Independence

Geese Fog

The day was cold.

Cold and foggy.

Cold and foggy and damp and dreary and what in God’s name was I doing out in it?

Walking, that’s what.

Walking and praying.

Praying and walking.

And I didn’t care about how cold or foggy it was because on this day I was desperate and yearning for an audience with – and a word from – God.

Anyway, I had a jacket.

It was one of the last times that I walked the 20-acre boundary of the church I had planted. And on this day the cold heaviness of the West Texas air was only exceeded by the cold heaviness in my spirit.

I got about halfway down the fence row, asking the Lord to speak to my heart. I so desperately wanted to hear His voice.

What I heard instead was the honking of the geese overhead.

Listening for God, I could only hear the dissonant, grating sound of geese. Can you relate?

Looking up, there was no way to see them, the fog was so heavy and low-hanging. But I could sure hear them.

I laughed to myself because of a recent conversation I’d had with my wife. She hates the sound of geese.

Eventually I did see them in the mist – surprisingly lower than I had imagined. And they were dealing with the same fog I was dealing with. Nevertheless, they flew in perfect formation, in a straight line.

And that’s how the Lord spoke. [click to continue…]

{ 2 comments }

Isolation

Some of the most profound lessons in life can only be discovered face down in a proverbial ditch.  And that’s where I found myself about 25 years ago.  My career was crumbling. My family life was devastated. Whatever influence I had was waning quickly.  My dreams were being shattered.  I was a complete failure privately, and was about to be exposed as one publicly.  And for the moment, it was right where God wanted me to be.

There as life was crashing in all around me, I asked the Lord one of the most life-changing questions I could have asked, and He was gracious enough to give me an answer.

How did I wind up here?

The Lord showed me three things – three huge, blinding, colossal choices or habits that set me up for a trip to the ditch.  The first I’ve already covered here – I allowed myself to get discouraged in one area of my life, and soon discouragement spread like spiritual cancer.

Here is the second.  I read it on the 18th of the month – I know this because it was in Proverbs 18. But reading it was like reading a lab report on the condition of my heart.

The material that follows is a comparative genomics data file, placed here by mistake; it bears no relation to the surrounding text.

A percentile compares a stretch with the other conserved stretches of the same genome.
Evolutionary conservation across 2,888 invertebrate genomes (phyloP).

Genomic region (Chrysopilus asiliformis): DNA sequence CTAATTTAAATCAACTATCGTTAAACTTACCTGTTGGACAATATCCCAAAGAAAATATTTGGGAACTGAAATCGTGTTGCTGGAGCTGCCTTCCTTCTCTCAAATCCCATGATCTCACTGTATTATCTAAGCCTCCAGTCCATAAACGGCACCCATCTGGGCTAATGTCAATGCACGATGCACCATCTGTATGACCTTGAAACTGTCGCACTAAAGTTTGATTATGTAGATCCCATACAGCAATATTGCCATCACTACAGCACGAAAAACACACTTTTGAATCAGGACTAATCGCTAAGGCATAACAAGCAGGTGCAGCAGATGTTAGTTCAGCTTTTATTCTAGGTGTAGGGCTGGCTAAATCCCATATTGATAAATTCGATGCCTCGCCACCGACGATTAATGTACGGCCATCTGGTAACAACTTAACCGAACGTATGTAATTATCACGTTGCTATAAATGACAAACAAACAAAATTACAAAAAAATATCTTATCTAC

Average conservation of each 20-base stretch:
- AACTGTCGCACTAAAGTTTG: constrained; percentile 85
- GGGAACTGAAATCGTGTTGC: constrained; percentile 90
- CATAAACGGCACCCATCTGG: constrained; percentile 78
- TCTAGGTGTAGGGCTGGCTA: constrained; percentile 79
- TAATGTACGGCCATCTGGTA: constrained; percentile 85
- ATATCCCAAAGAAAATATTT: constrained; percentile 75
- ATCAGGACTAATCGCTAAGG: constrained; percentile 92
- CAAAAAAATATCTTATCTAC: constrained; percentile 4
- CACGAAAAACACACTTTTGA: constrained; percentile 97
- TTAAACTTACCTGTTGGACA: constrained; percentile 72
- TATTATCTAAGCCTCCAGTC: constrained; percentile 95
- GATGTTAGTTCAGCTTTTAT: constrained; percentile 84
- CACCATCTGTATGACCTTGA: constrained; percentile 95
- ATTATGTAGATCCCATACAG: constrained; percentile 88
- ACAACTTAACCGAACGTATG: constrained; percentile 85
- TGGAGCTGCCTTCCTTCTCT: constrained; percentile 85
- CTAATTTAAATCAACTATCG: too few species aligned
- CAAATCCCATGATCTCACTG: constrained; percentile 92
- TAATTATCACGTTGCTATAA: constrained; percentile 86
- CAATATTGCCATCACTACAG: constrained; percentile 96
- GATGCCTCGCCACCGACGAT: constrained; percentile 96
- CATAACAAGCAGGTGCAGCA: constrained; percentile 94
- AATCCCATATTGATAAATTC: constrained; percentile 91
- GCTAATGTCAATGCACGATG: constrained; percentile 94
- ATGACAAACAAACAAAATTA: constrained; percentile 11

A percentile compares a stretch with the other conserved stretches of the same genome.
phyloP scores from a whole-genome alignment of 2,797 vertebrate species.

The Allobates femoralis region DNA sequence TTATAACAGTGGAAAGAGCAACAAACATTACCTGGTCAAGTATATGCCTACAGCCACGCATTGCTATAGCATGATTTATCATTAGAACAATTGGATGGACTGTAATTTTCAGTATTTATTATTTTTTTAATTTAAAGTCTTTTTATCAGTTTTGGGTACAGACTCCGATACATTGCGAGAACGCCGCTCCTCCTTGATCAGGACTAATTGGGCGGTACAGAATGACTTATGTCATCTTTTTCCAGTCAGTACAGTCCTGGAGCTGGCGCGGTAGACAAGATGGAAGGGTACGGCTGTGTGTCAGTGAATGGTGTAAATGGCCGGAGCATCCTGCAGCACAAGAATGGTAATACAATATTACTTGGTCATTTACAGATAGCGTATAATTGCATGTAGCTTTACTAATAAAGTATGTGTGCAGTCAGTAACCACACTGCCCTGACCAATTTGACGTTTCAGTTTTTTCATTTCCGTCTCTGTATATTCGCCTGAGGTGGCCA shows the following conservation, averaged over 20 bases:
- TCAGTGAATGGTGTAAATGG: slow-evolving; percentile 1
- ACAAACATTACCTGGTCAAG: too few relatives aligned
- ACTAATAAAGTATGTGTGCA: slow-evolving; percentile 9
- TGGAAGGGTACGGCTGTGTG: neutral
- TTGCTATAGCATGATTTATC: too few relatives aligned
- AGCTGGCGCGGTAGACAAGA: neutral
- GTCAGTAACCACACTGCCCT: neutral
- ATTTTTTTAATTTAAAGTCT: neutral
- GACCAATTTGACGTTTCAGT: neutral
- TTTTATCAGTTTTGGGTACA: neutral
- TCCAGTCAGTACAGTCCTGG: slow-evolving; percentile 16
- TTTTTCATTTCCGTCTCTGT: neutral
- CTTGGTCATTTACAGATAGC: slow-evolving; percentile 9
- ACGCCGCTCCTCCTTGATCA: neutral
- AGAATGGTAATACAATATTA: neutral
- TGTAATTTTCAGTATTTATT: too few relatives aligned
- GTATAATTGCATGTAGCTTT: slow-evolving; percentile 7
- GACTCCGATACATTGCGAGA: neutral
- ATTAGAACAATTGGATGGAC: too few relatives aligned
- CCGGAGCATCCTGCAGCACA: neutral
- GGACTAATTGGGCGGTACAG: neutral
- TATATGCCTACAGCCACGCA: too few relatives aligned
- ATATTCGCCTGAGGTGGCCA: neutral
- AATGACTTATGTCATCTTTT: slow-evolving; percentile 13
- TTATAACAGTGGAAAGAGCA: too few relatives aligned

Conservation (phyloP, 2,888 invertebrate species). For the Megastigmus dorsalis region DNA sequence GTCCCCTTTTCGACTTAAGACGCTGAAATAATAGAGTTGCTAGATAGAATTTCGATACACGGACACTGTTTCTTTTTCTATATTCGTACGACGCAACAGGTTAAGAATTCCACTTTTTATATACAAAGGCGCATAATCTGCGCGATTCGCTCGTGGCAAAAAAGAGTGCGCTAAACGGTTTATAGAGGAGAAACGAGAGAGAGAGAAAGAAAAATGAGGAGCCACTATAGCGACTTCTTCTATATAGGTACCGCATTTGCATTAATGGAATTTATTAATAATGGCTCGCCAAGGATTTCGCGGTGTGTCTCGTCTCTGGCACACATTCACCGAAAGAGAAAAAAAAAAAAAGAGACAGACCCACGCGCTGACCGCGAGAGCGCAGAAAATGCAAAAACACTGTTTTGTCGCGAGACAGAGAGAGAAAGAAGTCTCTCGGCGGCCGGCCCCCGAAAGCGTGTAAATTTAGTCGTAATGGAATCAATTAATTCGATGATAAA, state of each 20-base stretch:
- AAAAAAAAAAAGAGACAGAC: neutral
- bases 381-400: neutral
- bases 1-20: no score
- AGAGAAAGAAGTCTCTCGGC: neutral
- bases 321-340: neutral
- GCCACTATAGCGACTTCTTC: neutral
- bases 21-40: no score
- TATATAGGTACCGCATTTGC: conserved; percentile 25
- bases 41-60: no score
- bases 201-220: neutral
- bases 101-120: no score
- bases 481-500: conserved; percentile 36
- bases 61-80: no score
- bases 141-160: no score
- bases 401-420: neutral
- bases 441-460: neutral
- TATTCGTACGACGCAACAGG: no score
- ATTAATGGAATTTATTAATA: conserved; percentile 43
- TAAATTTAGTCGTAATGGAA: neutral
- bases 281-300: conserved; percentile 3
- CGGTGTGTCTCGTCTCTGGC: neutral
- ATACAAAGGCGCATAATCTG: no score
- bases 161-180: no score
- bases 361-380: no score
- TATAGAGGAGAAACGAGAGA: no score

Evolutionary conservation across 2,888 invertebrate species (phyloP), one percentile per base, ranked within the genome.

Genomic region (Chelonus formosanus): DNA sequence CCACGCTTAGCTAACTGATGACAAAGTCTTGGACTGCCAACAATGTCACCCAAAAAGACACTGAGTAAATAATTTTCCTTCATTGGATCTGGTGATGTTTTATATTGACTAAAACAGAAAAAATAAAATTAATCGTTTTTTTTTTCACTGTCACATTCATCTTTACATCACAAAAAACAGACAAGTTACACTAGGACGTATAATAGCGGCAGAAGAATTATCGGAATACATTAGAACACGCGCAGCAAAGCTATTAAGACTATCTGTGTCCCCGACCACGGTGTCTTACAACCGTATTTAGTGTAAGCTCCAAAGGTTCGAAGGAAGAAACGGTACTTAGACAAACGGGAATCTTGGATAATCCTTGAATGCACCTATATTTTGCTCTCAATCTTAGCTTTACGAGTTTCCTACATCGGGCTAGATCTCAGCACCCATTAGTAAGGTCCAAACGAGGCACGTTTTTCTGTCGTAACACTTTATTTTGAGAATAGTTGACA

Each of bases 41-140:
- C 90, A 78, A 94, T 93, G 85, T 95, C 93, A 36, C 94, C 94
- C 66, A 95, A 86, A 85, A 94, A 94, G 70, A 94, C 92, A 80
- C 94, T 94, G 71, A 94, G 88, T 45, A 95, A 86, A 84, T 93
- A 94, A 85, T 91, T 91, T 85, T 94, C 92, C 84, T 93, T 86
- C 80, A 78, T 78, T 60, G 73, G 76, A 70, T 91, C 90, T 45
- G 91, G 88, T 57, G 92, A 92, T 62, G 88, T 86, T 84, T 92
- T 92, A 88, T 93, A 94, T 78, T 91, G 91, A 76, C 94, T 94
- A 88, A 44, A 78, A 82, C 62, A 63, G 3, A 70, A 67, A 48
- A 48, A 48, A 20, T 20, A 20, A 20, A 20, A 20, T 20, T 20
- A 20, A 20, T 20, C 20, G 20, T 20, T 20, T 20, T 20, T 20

A man who isolates himself seeks his own desire;
He rages against all wise judgment (Proverbs 18:1, NKJ)

At first blush it was obvious what that meant.  I was a pastor.  I was a public figure who made my living with words and relationships and eternal truths.  I was “on” 24/7, or so I thought.  So I gave every effort to play the part.  I smiled pastor smiles. I prayed pastor prayers.  I said pastor things.  And when people asked me how I was doing, I gave pastor replies.  “Good!” I would say, smiling.

I never told anybody otherwise.

I never shared what my biggest, most challenging obstacles were.  I never shared the depths of what my dreams were, either for myself or for the church.  I never told anybody I had gotten discouraged. I never asked for wisdom or help. I was a professional problem solver. I was supposed to be the solution to other people’s problems and the complete solution to my own… all the while presenting a front and leaving an impression that all was well.

The only way to pull all this off was to isolate myself.  I even had a name for it – I called it “transparency to a point.”  I would let people see and hear enough to believe I was being open and honest, but wouldn’t tell them too much.

Why?  Pride, for sure, but that’s the third answer to the question… more on that later.  Why isolate, then?  Because I didn’t want people advising me to do what I didn’t want to do.  I didn’t want to ask for anybody else’s help to succeed.  And I didn’t want to expose my life and work to somebody else’s opinion, wisdom, or direction.

In short, I isolated myself, and I was an idiot to do so.  I would caution you against the same mistake. [click to continue…]

{ 0 comments }